one of Johan's dynamic logic of belief revision (which is a natural "belief"-based counterpart to TPAL).

I might discuss a few concrete applications as well.

Joshua Sack: Extending Probabilistic Dynamic Epistemic Logic

Abstract: Probabilistic epistemic logic (PEL) brings together qualitative representations of uncertainty

from epistemic logic and quantitative representations of uncertainty from probabilistic logic. Combining

these two, one can express sentences such as ``Ann believes the probability the coin landed heads is

either 1 or 0". In his paper "Probabilistic Dynamic Epistemic Logic", Kooi added dynamics to PEL,

allowing us to express qualitative and quantitative uncertainty of agents that would result from a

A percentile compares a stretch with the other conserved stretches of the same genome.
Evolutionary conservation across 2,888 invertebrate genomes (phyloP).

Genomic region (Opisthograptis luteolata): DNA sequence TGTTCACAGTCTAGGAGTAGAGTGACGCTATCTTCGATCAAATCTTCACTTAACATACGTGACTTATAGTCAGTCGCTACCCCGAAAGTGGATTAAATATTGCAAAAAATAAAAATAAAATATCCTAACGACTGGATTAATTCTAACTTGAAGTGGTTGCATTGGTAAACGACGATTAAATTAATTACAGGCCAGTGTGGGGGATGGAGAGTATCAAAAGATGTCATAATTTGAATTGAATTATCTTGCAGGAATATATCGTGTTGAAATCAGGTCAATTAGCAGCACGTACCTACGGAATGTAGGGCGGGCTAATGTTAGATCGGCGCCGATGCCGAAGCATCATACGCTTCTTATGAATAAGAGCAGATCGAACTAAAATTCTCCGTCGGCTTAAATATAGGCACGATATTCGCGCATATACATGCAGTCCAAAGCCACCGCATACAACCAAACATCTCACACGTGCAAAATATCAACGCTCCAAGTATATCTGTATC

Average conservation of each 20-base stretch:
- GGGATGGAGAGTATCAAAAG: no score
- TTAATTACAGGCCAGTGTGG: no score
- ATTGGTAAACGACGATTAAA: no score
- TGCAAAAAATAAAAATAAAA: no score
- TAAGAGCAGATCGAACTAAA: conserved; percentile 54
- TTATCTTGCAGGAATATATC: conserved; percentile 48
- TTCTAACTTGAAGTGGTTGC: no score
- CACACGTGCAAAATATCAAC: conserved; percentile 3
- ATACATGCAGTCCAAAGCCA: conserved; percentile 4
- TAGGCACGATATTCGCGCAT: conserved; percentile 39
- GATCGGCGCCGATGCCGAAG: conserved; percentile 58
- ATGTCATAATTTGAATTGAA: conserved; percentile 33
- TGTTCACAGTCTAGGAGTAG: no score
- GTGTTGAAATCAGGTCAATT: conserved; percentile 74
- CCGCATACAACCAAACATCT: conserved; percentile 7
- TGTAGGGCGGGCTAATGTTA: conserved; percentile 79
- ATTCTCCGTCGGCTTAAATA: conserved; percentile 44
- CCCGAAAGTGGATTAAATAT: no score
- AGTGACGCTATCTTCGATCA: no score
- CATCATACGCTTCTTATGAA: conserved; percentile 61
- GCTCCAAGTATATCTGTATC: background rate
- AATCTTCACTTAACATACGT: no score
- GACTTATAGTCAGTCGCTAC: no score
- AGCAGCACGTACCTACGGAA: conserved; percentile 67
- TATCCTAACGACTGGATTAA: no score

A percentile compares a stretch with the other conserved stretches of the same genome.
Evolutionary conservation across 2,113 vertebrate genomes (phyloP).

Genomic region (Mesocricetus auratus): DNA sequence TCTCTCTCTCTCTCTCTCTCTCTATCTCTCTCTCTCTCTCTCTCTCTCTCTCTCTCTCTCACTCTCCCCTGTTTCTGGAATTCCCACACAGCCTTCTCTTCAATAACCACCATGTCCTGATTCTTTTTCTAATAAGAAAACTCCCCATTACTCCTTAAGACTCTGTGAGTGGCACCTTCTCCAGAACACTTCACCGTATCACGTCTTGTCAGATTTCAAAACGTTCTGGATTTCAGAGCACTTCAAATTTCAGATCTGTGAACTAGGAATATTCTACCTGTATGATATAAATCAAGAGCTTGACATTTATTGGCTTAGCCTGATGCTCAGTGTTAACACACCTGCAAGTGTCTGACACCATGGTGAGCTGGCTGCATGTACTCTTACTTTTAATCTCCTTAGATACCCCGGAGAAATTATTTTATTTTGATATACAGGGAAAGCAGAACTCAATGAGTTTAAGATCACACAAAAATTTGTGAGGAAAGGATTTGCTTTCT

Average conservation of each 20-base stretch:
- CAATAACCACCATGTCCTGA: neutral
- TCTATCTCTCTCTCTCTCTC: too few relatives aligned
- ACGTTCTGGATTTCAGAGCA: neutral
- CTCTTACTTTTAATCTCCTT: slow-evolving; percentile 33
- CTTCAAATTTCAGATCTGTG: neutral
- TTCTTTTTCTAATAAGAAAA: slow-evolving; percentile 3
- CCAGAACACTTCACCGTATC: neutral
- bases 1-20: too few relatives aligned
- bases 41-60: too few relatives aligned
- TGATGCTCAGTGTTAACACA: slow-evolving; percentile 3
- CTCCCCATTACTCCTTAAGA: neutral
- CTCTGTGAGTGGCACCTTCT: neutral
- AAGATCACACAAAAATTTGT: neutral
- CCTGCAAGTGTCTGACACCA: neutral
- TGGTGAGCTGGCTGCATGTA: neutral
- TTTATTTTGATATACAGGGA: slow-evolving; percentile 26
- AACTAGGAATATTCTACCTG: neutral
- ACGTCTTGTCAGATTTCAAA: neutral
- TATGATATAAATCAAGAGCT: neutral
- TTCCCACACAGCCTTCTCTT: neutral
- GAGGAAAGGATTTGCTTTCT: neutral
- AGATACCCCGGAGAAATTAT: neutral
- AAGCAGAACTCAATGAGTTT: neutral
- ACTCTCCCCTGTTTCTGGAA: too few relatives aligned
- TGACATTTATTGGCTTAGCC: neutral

public announcement. This and further work on probabilistic dynamic epistemic logic (PDEL)

has assumed that every subset of the sample space is measurable.

This talk will propose a method for relaxing the restriction that every set is measurable in PDEL.

We will look at two potential sources of motivation for doing this in a dynamic setting. One is

that it may shed light on model transformations, that could be useful in proving completeness of

a system that adds a previous time operator to PDEL. Another is from an example given by

Halpern, Fagin, and Tuttle that was meant to motivate why an agent's sample space should

in some cases be different than the set of worlds the agent considers possible.

Sonja Smets: From Dynamic Belief Revision to Dynamic Rationality.

My talk (based on joint work with Alexandru Baltag and Jonathan Zvesper) is about using recent

developments in Logic to better understand and model ``rationality" in extensive games, by taking

into account the dynamics of belief. The main idea is that, in order to correctly factor in the evolution